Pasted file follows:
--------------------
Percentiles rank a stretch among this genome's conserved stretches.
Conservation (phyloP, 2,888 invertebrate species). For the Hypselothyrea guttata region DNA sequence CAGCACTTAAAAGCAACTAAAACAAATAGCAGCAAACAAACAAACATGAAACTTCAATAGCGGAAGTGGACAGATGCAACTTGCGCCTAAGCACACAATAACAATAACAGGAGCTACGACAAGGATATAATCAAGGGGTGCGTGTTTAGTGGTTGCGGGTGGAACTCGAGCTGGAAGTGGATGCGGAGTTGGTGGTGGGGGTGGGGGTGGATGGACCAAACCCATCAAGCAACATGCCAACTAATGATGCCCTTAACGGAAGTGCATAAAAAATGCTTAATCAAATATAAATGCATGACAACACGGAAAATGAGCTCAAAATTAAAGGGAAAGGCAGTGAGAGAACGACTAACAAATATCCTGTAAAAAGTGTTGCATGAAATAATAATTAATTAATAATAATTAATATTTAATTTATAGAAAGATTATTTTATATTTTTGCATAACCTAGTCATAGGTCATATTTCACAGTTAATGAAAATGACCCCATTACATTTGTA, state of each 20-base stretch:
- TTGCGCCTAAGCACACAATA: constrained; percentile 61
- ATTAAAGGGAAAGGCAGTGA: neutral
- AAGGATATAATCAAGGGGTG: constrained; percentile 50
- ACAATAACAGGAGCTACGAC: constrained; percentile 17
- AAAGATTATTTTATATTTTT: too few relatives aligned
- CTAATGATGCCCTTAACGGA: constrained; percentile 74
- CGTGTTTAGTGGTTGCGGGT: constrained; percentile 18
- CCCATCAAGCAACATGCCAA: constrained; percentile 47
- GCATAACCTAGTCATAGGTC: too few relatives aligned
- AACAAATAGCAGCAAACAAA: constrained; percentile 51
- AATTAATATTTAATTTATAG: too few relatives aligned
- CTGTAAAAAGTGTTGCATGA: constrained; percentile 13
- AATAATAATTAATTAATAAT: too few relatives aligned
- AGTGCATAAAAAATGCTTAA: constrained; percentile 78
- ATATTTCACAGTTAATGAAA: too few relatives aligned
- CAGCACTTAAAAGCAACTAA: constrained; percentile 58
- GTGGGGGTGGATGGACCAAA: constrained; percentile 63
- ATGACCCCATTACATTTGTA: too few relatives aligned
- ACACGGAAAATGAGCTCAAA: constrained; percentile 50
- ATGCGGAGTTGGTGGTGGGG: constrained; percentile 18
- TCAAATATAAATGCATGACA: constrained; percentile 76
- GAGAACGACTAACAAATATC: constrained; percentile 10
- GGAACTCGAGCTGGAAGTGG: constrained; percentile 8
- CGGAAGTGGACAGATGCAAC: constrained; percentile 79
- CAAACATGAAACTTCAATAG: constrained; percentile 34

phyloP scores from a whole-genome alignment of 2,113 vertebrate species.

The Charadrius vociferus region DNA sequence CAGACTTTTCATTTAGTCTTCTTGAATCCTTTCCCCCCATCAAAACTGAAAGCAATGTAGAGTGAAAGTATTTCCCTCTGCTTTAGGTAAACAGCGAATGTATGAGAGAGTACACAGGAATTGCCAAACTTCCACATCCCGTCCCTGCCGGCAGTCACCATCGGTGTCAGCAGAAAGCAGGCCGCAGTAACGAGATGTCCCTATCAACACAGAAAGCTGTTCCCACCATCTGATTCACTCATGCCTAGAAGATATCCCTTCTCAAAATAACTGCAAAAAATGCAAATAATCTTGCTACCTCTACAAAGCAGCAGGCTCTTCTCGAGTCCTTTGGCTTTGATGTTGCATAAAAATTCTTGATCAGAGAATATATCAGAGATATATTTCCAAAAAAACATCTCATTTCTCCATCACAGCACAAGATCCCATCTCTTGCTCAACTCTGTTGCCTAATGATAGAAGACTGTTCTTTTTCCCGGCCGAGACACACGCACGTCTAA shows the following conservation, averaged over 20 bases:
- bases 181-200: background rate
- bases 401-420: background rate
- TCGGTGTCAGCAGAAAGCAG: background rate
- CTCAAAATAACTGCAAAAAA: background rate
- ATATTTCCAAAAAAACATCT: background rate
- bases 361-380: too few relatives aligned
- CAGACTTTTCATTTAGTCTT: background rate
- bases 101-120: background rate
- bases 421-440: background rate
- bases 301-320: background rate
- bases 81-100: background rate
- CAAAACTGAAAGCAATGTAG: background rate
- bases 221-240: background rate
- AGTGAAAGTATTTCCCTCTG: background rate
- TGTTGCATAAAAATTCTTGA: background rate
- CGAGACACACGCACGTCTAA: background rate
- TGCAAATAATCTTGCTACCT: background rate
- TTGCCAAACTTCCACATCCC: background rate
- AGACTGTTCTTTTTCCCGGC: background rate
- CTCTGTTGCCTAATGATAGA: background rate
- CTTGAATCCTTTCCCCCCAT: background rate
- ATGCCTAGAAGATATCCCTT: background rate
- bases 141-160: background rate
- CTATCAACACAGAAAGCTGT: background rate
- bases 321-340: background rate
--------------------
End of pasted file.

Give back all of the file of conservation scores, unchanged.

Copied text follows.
Percentiles rank a stretch among this genome's conserved stretches.
Conservation (phyloP, 2,888 invertebrate species). For the Hypselothyrea guttata region DNA sequence CAGCACTTAAAAGCAACTAAAACAAATAGCAGCAAACAAACAAACATGAAACTTCAATAGCGGAAGTGGACAGATGCAACTTGCGCCTAAGCACACAATAACAATAACAGGAGCTACGACAAGGATATAATCAAGGGGTGCGTGTTTAGTGGTTGCGGGTGGAACTCGAGCTGGAAGTGGATGCGGAGTTGGTGGTGGGGGTGGGGGTGGATGGACCAAACCCATCAAGCAACATGCCAACTAATGATGCCCTTAACGGAAGTGCATAAAAAATGCTTAATCAAATATAAATGCATGACAACACGGAAAATGAGCTCAAAATTAAAGGGAAAGGCAGTGAGAGAACGACTAACAAATATCCTGTAAAAAGTGTTGCATGAAATAATAATTAATTAATAATAATTAATATTTAATTTATAGAAAGATTATTTTATATTTTTGCATAACCTAGTCATAGGTCATATTTCACAGTTAATGAAAATGACCCCATTACATTTGTA, state of each 20-base stretch:
- TTGCGCCTAAGCACACAATA: constrained; percentile 61
- ATTAAAGGGAAAGGCAGTGA: neutral
- AAGGATATAATCAAGGGGTG: constrained; percentile 50
- ACAATAACAGGAGCTACGAC: constrained; percentile 17
- AAAGATTATTTTATATTTTT: too few relatives aligned
- CTAATGATGCCCTTAACGGA: constrained; percentile 74
- CGTGTTTAGTGGTTGCGGGT: constrained; percentile 18
- CCCATCAAGCAACATGCCAA: constrained; percentile 47
- GCATAACCTAGTCATAGGTC: too few relatives aligned
- AACAAATAGCAGCAAACAAA: constrained; percentile 51
- AATTAATATTTAATTTATAG: too few relatives aligned
- CTGTAAAAAGTGTTGCATGA: constrained; percentile 13
- AATAATAATTAATTAATAAT: too few relatives aligned
- AGTGCATAAAAAATGCTTAA: constrained; percentile 78
- ATATTTCACAGTTAATGAAA: too few relatives aligned
- CAGCACTTAAAAGCAACTAA: constrained; percentile 58
- GTGGGGGTGGATGGACCAAA: constrained; percentile 63
- ATGACCCCATTACATTTGTA: too few relatives aligned
- ACACGGAAAATGAGCTCAAA: constrained; percentile 50
- ATGCGGAGTTGGTGGTGGGG: constrained; percentile 18
- TCAAATATAAATGCATGACA: constrained; percentile 76
- GAGAACGACTAACAAATATC: constrained; percentile 10
- GGAACTCGAGCTGGAAGTGG: constrained; percentile 8
- CGGAAGTGGACAGATGCAAC: constrained; percentile 79
- CAAACATGAAACTTCAATAG: constrained; percentile 34

phyloP scores from a whole-genome alignment of 2,113 vertebrate species.

The Charadrius vociferus region DNA sequence CAGACTTTTCATTTAGTCTTCTTGAATCCTTTCCCCCCATCAAAACTGAAAGCAATGTAGAGTGAAAGTATTTCCCTCTGCTTTAGGTAAACAGCGAATGTATGAGAGAGTACACAGGAATTGCCAAACTTCCACATCCCGTCCCTGCCGGCAGTCACCATCGGTGTCAGCAGAAAGCAGGCCGCAGTAACGAGATGTCCCTATCAACACAGAAAGCTGTTCCCACCATCTGATTCACTCATGCCTAGAAGATATCCCTTCTCAAAATAACTGCAAAAAATGCAAATAATCTTGCTACCTCTACAAAGCAGCAGGCTCTTCTCGAGTCCTTTGGCTTTGATGTTGCATAAAAATTCTTGATCAGAGAATATATCAGAGATATATTTCCAAAAAAACATCTCATTTCTCCATCACAGCACAAGATCCCATCTCTTGCTCAACTCTGTTGCCTAATGATAGAAGACTGTTCTTTTTCCCGGCCGAGACACACGCACGTCTAA shows the following conservation, averaged over 20 bases:
- bases 181-200: background rate
- bases 401-420: background rate
- TCGGTGTCAGCAGAAAGCAG: background rate
- CTCAAAATAACTGCAAAAAA: background rate
- ATATTTCCAAAAAAACATCT: background rate
- bases 361-380: too few relatives aligned
- CAGACTTTTCATTTAGTCTT: background rate
- bases 101-120: background rate
- bases 421-440: background rate
- bases 301-320: background rate
- bases 81-100: background rate
- CAAAACTGAAAGCAATGTAG: background rate
- bases 221-240: background rate
- AGTGAAAGTATTTCCCTCTG: background rate
- TGTTGCATAAAAATTCTTGA: background rate
- CGAGACACACGCACGTCTAA: background rate
- TGCAAATAATCTTGCTACCT: background rate
- TTGCCAAACTTCCACATCCC: background rate
- AGACTGTTCTTTTTCCCGGC: background rate
- CTCTGTTGCCTAATGATAGA: background rate
- CTTGAATCCTTTCCCCCCAT: background rate
- ATGCCTAGAAGATATCCCTT: background rate
- bases 141-160: background rate
- CTATCAACACAGAAAGCTGT: background rate
- bases 321-340: background rate